Rev. Barber defines American citizenship in Weil Lecture
Rev. William Barber, a social justice advocate and former North Carolina National Association for the Advancement of Colored People president, spoke at UNC's Weil Lecture on American Citizenship Wednesday.
UNC's Institute for the Arts and Humanities hosted the event. Barber's speech focused on the country's current problems and potential solutions.
Mark Katz, director of the Institute for the Arts and Humanities, was key to the organization of the event.
“The Weil Lecture on American Citizenship is about asking the question 'What does it mean to be an American citizen?' And I feel like each speaker throughout the years has answered this question differently,” he said.
Don Holmes, a fourth-year Ph.D. student at UNC studying English and comparative literature, said he attended the lecture because he wanted to hear Barber's perspective and better understand his ideas.
“Dr. Barber is the closest thing we have to Martin Luther King Jr. alive today, especially with his ideals," he said.
Holmes said he expected to hear a well thought out plan with solutions.
"That’s the kind of man I see Barber as, a man that comes with issues but also ways that we can fix it,” he said.
Barber began his speech by identifying some of America's current problems.
“We are not just facing a political problem but rather a heart problem," he said. "The heart and soul of democracy is in trouble. We must help to find the diseases that threaten our political life.”
Barber said President Donald Trump is in a new position from previous commander-in-chiefs because he followed the first black president of the United States.
"Looking at United States history, this should have never happened," he said, drawing on an essay by Ta-Nehisi Coates. "Trump’s entire presidency is him working with all the progress Obama had made in the United States before him. So we must call Trump what he truly is, the first white president of these United States.”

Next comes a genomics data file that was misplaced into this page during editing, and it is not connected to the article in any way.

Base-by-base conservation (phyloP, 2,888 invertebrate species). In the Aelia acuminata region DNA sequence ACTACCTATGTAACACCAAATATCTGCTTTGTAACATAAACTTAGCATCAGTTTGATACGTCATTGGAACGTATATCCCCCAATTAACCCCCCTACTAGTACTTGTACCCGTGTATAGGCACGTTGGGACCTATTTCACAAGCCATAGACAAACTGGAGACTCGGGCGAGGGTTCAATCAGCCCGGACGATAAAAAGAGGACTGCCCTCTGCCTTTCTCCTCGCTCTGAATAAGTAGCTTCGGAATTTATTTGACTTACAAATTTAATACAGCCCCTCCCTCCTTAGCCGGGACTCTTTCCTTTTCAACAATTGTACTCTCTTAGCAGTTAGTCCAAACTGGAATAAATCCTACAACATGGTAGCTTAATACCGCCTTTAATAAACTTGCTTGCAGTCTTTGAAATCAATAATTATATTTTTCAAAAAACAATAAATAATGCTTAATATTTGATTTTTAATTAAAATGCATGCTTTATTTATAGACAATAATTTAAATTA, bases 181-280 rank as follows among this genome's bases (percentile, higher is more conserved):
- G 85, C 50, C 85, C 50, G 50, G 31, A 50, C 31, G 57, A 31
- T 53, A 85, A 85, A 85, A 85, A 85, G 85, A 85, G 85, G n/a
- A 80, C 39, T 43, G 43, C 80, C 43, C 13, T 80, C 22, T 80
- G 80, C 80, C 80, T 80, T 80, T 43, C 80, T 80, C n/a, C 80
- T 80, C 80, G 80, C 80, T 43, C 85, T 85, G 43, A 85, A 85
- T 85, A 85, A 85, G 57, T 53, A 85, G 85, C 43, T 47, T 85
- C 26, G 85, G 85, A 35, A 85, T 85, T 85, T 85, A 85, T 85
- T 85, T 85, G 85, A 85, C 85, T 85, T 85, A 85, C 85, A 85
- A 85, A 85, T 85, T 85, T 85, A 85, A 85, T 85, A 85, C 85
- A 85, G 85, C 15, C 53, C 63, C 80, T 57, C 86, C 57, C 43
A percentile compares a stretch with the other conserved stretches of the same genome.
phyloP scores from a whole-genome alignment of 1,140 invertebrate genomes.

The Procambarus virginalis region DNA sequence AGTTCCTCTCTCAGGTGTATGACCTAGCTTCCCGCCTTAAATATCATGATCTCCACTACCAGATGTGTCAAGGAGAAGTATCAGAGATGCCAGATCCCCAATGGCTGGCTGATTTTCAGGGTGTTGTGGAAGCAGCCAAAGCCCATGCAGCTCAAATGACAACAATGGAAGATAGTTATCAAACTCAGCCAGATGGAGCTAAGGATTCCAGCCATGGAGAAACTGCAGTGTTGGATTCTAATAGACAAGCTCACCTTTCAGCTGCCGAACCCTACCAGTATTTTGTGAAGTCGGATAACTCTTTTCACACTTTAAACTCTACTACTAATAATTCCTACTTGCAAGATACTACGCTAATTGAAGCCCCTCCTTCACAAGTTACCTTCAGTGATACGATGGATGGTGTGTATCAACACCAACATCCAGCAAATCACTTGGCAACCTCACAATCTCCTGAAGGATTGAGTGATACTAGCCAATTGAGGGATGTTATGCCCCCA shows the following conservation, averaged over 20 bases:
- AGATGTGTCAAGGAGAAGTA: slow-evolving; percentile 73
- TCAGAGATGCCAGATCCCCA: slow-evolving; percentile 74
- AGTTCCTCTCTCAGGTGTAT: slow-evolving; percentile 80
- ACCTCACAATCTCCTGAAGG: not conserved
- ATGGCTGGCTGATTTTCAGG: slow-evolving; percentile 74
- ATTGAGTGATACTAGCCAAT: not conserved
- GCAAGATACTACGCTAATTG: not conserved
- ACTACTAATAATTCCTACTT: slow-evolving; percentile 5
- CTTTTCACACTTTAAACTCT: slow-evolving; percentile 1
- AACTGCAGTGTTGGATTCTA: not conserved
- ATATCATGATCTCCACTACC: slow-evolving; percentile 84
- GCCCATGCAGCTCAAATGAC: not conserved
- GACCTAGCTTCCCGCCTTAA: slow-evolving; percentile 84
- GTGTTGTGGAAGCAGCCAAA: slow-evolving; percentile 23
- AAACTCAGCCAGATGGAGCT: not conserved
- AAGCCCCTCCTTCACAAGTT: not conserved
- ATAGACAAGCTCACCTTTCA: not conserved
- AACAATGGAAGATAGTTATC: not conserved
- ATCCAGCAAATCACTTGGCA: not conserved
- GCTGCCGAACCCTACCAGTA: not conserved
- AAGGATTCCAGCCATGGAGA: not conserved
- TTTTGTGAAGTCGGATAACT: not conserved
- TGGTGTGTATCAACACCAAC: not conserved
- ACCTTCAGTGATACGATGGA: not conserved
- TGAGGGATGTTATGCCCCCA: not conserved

Barber then offered solutions to these problems.
“What if we could organize 30,000 people in civil disobedience across the country? I believe we can shift the moral narrative and we can bring up a third reconstruction and save the heart of America,” he said.
Patrick Boyle, a senior economics and mathematical decision sciences major at UNC, attended Barber's speech because of Barber's reputation in North Carolina and his role in state politics.
“Before I came here, I expected Barber's speech to be more problem-filled and inspirational, but a lot of it was actually him talking about the problems in America followed by solutions to those problems," he said. "That is something very special to me.”
Katz said he thought Barber was the perfect speaker because he is working to heal the country and redefine citizenship.
“To me personally, watching Barber speak at UNC gave me hope that there is a way forward and a way forward together."
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